SINGAPORE: The idea of a “Code of Conduct” for pedestrians was based on feedback gathered from focus group discussions, said Active Mobility Advisory Panel (AMAP) member Denis Koh.
It is not meant to be prescriptive, he told CNA.
“On shared paths, we just request for pedestrians to keep to the left so others may pass. Riders are also encouraged to slow down and make their presence known before passing any pedestrian,” said the chairman of PMD enthusiast group Big Wheel Scooters Singapore.
Where there are separate pedestrian and cycling paths, pedestrians should avoid walking on the cycling path, he added.
“Sharing of space will require all users to be empathetic to each other,” noted Mr Koh.
There are also codes of conduct for active mobility device users on footpaths and shared paths, noted transport consultant Gopinath Menon, another member of the panel.
"So it is also in the interests of all to have also a code of conduct for pedestrians on footpaths and shared paths," he said, adding such guidelines help enhance safety.
The code was among a list of recommendations AMAP submitted to the Government last Friday (Sep 27).
Read: Panel recommends e-scooter users be at least 16 years old, pass theory test before riding on public path
Formed in 2015, the 13-member AMAP – which is chaired by Senior Parliamentary Secretary Muhammad Faishal Ibrahim - proposes regulations on the safe use of bicycles and PMDs here in public places here.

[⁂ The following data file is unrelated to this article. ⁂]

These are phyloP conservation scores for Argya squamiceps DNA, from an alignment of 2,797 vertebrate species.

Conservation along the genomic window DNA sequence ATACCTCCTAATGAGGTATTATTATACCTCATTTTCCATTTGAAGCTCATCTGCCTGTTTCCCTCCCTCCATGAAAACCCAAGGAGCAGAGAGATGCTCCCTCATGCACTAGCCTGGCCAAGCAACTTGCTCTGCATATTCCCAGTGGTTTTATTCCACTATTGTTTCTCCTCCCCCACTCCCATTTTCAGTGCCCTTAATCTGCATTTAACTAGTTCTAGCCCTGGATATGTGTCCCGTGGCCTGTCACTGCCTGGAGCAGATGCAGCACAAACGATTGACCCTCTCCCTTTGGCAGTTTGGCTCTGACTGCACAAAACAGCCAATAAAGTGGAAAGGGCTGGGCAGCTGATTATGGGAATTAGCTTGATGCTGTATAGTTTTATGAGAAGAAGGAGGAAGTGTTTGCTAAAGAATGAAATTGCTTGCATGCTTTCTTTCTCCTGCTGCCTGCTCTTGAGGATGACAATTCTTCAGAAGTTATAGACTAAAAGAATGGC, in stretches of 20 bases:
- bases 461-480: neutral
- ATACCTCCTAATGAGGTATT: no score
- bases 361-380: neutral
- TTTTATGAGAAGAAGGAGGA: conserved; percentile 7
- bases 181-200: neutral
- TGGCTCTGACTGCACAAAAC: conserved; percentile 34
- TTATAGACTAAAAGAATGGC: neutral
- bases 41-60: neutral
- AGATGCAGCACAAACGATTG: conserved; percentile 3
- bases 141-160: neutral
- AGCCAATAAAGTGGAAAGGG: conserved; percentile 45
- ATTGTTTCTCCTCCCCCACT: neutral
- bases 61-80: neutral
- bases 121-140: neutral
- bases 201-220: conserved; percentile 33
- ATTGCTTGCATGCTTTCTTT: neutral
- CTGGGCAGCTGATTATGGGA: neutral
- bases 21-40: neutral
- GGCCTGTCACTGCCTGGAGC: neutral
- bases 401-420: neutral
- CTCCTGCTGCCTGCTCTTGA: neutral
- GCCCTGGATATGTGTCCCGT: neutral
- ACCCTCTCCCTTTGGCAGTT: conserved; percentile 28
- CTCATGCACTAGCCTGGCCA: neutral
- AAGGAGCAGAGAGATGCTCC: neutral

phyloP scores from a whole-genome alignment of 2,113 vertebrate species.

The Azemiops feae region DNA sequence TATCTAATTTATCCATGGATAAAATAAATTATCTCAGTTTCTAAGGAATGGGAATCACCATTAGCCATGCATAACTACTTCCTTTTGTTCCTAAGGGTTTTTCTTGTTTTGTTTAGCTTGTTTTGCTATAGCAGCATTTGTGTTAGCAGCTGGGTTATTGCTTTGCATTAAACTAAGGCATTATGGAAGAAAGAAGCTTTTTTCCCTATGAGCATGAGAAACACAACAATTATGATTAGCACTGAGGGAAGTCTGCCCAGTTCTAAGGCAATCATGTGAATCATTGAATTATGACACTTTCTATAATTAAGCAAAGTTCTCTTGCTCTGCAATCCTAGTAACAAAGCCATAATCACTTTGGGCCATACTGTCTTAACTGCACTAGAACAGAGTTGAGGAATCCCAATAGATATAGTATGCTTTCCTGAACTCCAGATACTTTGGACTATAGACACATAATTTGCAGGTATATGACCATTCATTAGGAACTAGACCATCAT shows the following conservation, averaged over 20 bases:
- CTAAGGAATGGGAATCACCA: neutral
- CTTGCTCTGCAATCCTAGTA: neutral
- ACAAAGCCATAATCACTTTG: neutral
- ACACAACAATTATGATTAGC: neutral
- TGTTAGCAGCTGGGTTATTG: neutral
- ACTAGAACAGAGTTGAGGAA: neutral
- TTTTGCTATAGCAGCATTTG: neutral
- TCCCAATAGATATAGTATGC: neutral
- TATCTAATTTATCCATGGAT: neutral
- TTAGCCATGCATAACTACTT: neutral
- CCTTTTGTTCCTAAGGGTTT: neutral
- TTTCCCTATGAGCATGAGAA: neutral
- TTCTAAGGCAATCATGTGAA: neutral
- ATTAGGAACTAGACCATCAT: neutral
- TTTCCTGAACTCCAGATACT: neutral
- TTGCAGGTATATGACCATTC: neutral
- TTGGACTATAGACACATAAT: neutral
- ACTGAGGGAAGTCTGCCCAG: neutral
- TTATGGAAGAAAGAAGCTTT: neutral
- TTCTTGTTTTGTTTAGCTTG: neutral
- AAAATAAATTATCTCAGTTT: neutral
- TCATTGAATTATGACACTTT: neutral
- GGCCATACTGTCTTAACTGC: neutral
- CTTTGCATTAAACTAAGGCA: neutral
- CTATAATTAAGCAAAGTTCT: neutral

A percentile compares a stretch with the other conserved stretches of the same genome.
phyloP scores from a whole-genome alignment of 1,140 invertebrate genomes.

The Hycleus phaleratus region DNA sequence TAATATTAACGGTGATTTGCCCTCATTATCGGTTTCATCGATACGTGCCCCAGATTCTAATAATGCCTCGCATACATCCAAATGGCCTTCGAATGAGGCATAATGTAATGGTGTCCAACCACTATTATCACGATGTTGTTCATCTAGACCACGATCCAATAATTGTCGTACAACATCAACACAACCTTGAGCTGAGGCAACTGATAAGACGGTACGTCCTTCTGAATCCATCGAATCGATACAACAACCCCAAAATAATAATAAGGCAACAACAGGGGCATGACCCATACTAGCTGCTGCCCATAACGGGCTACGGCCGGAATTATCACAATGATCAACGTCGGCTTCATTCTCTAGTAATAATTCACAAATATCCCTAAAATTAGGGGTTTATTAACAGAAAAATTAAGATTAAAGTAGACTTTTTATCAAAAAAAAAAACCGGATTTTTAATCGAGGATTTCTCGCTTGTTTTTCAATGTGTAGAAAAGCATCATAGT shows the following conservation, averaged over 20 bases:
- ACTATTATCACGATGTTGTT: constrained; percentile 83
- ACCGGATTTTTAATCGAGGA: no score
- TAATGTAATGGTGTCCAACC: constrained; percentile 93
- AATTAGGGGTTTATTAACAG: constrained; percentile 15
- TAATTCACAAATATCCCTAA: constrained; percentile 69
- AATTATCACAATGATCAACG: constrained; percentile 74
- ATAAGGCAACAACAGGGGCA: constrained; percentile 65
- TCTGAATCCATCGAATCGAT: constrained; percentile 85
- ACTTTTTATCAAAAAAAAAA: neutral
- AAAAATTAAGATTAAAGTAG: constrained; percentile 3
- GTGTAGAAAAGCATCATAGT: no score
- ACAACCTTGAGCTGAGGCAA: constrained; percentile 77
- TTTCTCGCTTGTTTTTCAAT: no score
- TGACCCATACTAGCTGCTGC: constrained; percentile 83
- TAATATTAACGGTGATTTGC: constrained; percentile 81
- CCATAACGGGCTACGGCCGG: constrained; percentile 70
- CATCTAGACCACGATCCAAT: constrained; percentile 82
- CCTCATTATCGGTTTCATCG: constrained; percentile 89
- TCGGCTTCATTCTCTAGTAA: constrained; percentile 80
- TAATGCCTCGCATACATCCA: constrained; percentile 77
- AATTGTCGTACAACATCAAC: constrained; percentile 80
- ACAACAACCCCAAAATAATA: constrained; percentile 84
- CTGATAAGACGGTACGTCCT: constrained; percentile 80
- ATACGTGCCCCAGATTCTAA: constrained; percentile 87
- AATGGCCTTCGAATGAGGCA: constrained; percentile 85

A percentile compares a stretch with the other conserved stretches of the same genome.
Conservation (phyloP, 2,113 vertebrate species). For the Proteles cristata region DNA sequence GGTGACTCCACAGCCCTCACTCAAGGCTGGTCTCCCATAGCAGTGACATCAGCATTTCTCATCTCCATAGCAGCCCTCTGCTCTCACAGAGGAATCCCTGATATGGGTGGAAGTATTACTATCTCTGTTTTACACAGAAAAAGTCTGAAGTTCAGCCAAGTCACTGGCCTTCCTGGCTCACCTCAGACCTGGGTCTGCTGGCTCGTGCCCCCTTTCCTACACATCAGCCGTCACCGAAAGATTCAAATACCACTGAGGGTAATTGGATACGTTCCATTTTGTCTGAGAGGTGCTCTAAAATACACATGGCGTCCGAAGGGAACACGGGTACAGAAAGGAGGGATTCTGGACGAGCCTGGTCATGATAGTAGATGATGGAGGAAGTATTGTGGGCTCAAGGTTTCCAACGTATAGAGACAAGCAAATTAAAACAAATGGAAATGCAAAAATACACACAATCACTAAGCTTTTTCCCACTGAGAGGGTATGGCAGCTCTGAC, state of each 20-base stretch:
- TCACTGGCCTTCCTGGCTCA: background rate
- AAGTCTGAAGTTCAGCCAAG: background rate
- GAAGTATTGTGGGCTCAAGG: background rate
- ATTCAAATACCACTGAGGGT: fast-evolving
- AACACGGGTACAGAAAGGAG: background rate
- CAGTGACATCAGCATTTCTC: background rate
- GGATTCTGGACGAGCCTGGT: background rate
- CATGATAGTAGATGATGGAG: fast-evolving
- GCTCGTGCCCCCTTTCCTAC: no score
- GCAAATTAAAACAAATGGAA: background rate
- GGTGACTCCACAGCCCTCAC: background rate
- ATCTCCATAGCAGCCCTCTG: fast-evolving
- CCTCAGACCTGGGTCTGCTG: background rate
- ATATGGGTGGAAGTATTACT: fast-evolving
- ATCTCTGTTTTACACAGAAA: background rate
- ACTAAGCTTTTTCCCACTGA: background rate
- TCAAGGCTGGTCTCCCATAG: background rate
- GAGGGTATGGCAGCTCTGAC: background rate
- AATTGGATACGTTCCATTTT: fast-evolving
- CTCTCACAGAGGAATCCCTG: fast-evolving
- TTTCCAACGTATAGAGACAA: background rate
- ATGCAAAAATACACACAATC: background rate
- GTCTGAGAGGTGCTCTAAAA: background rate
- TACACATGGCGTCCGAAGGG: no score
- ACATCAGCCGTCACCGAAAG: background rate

The panel said the code of conduct is aimed at cultivating “gracious sharing behaviour on public paths” as well as ensuring pedestrian safety, noting the Highway Code also includes a section which guides pedestrians on matters such as how to cross roads safely.
The submission of the recommendations came shortly after the death of an elderly cyclist, 65-year-old Ong Bee Eng, following a collision with an e-scooter rider.
Associate Professor Faishal said at the time that the accident underscored the need to swiftly implement the panel's recommendations, as well as step up on education and enforcement efforts.
The introduction of the code has nevertheless raised some eyebrows.
In a Facebook post on Monday (Sep 30) local blogger Lee Kin Mun, better known as mrbrown, asked if the panel was telling pedestrians “how to walk”.
He suggested it should instead be made mandatory for pedestrians to be given clear right of way on footpaths, in a post which received more than 600 reactions and 300 shares.
Others questioned whether there was a need for such a code at all.
Business owner Teh Poh Chai, 53, said such a code would not help to defuse the conflict between pedestrians and PMD riders.
It might be more effective to introduce measures such as requiring PMD riders to dismount in areas such as near bus stops, and requiring all PMDs to have bells or horns to alert pedestrians, he added.
“It’s tough to really stick to one side of the pavement. You can’t have laws and rules for everything,” said PMD rider John Han.
The 40-year-old sales executive said many pavements here are too narrow, and suggested wider pathways would be more useful in protecting both pedestrians and PMD riders.
Mr Chew Boon Hur, general manager of PMD retailer Mobot, said it would not be easy to tell pedestrians not to use their phones while walking.
“I think it’s best that it remains as just a code of conduct,” he said.